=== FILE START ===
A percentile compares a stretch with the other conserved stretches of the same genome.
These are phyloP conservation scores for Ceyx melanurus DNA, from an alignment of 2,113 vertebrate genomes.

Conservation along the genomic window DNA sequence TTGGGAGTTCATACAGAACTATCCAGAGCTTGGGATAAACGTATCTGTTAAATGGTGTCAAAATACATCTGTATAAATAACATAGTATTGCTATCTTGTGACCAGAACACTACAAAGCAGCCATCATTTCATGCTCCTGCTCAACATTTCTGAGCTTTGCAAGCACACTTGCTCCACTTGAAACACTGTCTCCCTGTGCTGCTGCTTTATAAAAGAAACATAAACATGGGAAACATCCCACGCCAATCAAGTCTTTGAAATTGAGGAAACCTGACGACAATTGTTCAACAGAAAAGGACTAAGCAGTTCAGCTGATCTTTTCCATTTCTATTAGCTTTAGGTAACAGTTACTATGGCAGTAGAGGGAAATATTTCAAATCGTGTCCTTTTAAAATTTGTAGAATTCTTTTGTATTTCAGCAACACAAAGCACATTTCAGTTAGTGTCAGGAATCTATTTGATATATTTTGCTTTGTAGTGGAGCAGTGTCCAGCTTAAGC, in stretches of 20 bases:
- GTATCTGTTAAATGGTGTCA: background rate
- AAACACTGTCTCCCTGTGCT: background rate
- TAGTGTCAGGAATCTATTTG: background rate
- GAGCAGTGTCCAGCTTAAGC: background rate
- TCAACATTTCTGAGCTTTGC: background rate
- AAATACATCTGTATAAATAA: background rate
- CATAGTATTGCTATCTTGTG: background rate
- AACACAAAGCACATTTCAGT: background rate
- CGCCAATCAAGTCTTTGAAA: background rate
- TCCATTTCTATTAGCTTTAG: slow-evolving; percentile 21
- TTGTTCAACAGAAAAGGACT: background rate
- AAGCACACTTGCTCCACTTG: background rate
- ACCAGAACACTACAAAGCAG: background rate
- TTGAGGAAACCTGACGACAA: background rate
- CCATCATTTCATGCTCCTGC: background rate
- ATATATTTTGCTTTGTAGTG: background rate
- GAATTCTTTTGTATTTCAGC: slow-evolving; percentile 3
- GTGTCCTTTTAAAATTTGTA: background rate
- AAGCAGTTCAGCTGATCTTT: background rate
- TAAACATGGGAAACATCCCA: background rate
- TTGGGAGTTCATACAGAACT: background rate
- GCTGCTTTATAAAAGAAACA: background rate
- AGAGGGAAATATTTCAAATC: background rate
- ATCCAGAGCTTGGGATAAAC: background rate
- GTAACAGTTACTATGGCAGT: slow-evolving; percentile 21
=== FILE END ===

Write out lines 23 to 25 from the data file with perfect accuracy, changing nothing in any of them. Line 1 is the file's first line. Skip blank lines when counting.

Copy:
- TAAACATGGGAAACATCCCA: background rate
- TTGGGAGTTCATACAGAACT: background rate
- GCTGCTTTATAAAAGAAACA: background rate